Auberge de Bavière

Auberge de Bavière
Berġa tal-Baviera

View of Auberge de Bavière
Former names Palazzo Carniero
General information
Status Intact
Type Palace
Architectural style Mannerism
Location Valletta, Malta
Coordinates 35°54′5.5″N 14°30′51.1″E / 35.901528°N 14.514194°E / 35.901528; 14.514194
Current tenants Government Property Department
Completed 1696
Client Gaspare Carniero
Owner Government of Malta
Technical details
Material Limestone
Floor count 2
Design and construction
Architect Carlo Gimach

The Auberge de Bavière (Maltese: Berġa tal-Baviera) is a palace in Valletta, Malta. It was built as Palazzo Carniero in 1696, and it was the residence of Grand Master Marc'Antonio Zondadari in the early 18th century. In 1784, it was converted into the auberge for the Anglo-Bavarian langue of the Order of Saint John, and it remained so until the French occupation of Malta in 1798.

It was used by the British military in the 19th and early 20th centuries, briefly housing a military hospital in World War I. It was subsequently used as a school, a hostel for bombed-out people in World War II, and it was also used by a number of government agencies. Since 1997, it has been the main offices of the Government Property Department.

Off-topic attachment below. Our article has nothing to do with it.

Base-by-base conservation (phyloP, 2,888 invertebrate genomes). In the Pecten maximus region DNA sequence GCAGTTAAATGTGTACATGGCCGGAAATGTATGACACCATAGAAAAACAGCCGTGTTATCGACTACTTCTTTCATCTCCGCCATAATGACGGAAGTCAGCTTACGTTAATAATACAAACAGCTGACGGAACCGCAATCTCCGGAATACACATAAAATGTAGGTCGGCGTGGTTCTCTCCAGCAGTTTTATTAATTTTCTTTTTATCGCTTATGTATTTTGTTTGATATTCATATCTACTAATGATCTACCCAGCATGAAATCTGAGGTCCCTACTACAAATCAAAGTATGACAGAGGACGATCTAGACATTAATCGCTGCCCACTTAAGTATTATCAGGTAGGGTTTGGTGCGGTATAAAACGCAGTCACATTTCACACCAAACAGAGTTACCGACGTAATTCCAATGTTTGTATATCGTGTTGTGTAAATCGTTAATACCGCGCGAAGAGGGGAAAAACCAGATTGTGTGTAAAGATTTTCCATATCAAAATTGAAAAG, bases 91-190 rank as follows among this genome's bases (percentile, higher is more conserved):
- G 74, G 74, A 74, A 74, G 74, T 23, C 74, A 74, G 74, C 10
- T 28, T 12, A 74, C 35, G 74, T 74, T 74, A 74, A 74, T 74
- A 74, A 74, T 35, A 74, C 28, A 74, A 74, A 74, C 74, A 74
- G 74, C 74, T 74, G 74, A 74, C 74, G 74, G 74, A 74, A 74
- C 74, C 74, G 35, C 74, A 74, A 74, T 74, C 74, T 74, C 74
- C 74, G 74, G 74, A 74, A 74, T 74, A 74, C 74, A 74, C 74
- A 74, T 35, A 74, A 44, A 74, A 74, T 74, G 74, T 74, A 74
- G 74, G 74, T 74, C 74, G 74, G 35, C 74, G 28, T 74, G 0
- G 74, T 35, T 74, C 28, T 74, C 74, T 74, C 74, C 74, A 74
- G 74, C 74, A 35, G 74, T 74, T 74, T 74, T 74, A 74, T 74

The palace is located in the northern part of Valletta, near the English Curtain and the Jews' Sally Port. It overlooks St. Elmo Bay and the entrance of Marsamxett Harbour. The surrounding neighbourhood is popularly known as il-Baviera after the auberge.[1]


Auberge de Bavière overlooking the English Curtain and the Jews' Sally Port
Plaque on the auberge

Palazzo Carniero was built in 1696 by the Portuguese Balì Fra Gaspare Carniero on a site where a lime kiln had stood.[2] The building was designed by the Maltese architect Carlo Gimach, who was a personal friend of Carniero. The building was one of the last examples of austere and staid architecture in the 17th century, before the much more ornate Baroque style became more popular.[3]

The site was rented for 31 scudi per year for the term of his life and that of one other person nominated by him, and thereafter reverted to the common treasury.[4] The palace was the residence of Grand Master Marc'Antonio Zondadari from 1702 until his death in 1722.[5] In 1725 Grand Master de Vilhena was symbolically given a sword and a hat, known officially as 'stoc' and 'piliet', similar to other heads of European powers by Pope Benedict XII. For this occasion on 19 April 1725 the papacy sent its Papal Legate, Monsignior Giovanni Francesco Abbate Olivieri. The Grand Master made large ceremonies for this occasion, and embellished Palazzo Carniero with the finest settings to receive the Papal Legate.[6]